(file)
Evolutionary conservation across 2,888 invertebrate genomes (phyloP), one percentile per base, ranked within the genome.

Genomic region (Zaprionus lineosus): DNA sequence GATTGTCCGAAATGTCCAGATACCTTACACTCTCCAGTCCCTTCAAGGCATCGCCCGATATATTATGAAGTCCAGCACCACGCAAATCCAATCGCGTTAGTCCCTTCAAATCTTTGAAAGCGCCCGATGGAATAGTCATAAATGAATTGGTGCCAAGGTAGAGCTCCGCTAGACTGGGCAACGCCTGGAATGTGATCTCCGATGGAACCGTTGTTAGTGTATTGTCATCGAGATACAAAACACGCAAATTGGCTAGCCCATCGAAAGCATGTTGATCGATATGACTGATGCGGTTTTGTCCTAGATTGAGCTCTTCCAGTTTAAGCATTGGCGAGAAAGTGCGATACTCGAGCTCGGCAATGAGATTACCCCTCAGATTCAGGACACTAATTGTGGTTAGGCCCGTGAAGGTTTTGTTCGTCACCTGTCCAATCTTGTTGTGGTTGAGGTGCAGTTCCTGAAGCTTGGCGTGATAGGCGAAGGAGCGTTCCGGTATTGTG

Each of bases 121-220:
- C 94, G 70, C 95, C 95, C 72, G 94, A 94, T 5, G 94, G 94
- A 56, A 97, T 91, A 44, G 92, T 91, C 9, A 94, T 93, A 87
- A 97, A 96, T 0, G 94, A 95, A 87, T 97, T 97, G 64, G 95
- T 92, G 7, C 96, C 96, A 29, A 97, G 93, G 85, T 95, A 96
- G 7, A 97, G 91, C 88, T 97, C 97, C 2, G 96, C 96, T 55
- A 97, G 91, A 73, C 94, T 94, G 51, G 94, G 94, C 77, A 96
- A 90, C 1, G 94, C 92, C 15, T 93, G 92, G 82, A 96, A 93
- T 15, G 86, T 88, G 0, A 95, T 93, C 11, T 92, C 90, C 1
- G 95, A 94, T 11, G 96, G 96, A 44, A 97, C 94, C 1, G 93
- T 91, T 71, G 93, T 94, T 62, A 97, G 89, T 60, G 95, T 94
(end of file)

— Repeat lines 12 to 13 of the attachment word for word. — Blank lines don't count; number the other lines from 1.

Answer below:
- G 95, A 94, T 11, G 96, G 96, A 44, A 97, C 94, C 1, G 93
- T 91, T 71, G 93, T 94, T 62, A 97, G 89, T 60, G 95, T 94